The airline industry should be thankful that Charlie Victor Romeo will likely never be seen by anyone besides the art house crowd. Were the documentary to somehow become popular, it could do to air travel what Jaws did to beach-going and the public perception of sharks. When we fly, we do our best to sit back, relax, try not to think about the fact that we’re traveling in a giant metal machine tens of thousands of feet up in the air going hundreds of miles per hour, and trust that the crew knows what they are doing. And hope that nothing goes wrong. When things go wrong, people die. Charlie Victor Romeo is about what happens when things go wrong on planes.
The doc is a filmed version of a stage play that’s been running since 1999. It’s been brought across mediums by the play’s original creative team: writers/co-directors/actors Patrick Daniels and Robert Berger, co-director/editor Karlyn Michelson, and writer/actor Irving Gregory. The show consists of six scenes that each recreate the situation inside the cockpit of a plane during a real-life aviation disaster. The script is based on transcripts of the cockpit voice recorders from each of those crashes. For the most part, the dialogue is taken verbatim from the recordings. Some of the incidents are well-known, such as the 1985 crash of Japan Airlines Flight 123, while others are more obscure. A small cast of actors is reused from scene to scene, switching roles around. The vignettes vary in length, one running just a few minutes while the longest is a half hour.
This is the kind of documentary whose very classification as a documentary might be seen as contentious. Ultimately, though, it is a factual film that is dramatic, though the facts are filtered through thick recreation. There are touches that rejigger the truth somewhat. One moment has a pair of pilots wordlessly checking out a flight attendant, something that of course cannot be ascertained from an audio recording. And the actors work from the script, not from the actual recordings, so while they say the same words that the real-life flight crews did, they are not saying them the same way. The real figures might have been less panicked, or more. But the artifice is in service of a greater goal, which is to capture the scramble to survive when the systems to protect us have failed.
The first scene is of a non-fatal incident and mainly serves to set the stage for what is to come. It establishes the normal, casual tone of cockpit interaction before jarringly disrupting it. From then on, each segment adapts a crash that was horribly deadly. Airplanes are mighty contraptions capable of defying gravity, but they run on hundreds of moving parts that must all work in tandem. If just one of those parts malfunctions, then the consequences are potentially catastrophic. More than 99% of planes take off and land safely, but that’s not what you think about whenever you hit turbulence, and that’s not what this movie is about. A plane crash is a special kind of horror because the victims are utterly helpless. The scary thing about Charlie Victor Romeo is that it suggests the people in charge are just as helpless as the passengers.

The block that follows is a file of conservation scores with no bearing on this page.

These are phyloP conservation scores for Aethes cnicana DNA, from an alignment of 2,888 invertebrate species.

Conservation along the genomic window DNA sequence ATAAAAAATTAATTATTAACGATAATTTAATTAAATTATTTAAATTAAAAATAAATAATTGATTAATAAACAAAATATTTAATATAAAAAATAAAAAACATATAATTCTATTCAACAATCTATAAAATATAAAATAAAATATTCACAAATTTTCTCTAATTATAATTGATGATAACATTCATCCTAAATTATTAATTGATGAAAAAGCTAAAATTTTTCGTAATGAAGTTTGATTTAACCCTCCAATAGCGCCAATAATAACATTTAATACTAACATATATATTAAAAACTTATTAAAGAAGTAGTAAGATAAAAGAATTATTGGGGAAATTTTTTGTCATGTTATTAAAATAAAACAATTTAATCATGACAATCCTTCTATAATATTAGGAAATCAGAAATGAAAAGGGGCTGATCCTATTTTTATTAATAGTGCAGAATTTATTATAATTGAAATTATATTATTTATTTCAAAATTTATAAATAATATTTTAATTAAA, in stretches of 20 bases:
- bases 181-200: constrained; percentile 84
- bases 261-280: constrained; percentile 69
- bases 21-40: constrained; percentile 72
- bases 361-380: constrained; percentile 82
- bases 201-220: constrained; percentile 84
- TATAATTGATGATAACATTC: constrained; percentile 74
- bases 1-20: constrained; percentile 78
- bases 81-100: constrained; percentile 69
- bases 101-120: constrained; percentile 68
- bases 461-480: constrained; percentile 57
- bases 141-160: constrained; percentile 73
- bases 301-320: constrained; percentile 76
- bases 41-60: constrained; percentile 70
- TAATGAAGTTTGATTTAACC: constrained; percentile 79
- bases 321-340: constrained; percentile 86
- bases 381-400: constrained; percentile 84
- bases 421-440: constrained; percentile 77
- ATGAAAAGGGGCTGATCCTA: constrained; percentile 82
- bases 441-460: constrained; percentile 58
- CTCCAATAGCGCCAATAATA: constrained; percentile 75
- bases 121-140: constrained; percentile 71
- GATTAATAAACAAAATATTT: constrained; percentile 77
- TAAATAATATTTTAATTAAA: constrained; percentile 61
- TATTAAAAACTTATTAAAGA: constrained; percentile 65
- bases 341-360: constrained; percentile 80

Each scene introduces the name of each flight, the type of plane involved, and the number of passengers and crew onboard. Otherwise, unless the viewer is an aviation buff or randomly knows about that particular flight, they are just as in the dark about what is happening as the characters. While the particulars of each incident varies, there are a few constants. Pilots and co-pilots do their best to remain calm throughout, running through procedures and adapting their flight style to adjust for new factors. In every case, though, they are merely delaying the inevitable. At the moment of impact, the screen cuts to black, and we learn how many people died, and the cause of the crash. This is where our identification with the characters ends, since these are things the victims never knew.
The actors are able to pull off the impressive task of reciting reams of technical jargon while both emoting well and sounding like they know what they are talking about. Recycling them for each new scene feels like a misstep, though. Perhaps one could argue that it helps them represent “the pilots” as a sort of archetype, but it somewhat lessens the impact of these peoples’ deaths when we see them alive and well in the next scene. Overall, the conceit of the film, while ingenious, wears thin over time. It’s not a long movie, but it still probably could have dropped one of the sections without hurting anything. Additionally, the use of 3D, perhaps the biggest artistic addition that comes with the translation from stage to screen, makes next to no impression. The camera work is already very functional, and the set work is minimalistic, so the slightly added depth is negligible.
Charlie Victor Romeo is imperfect, but it is a singular piece of work. It’s also enormously effective, destroying what’s left of what pretensions of safety you imagine whenever you feel a jolt on a flight. Each recreation is ridiculously stressful as it builds, as you have no idea when or how it will end. This is one of the scariest documentaries ever made, and one of my favorites this year.
Charlie Victor Romeo’s next stop on the festival circuit is this weekend at CPH:DOX. It will open theatrically in January 2014.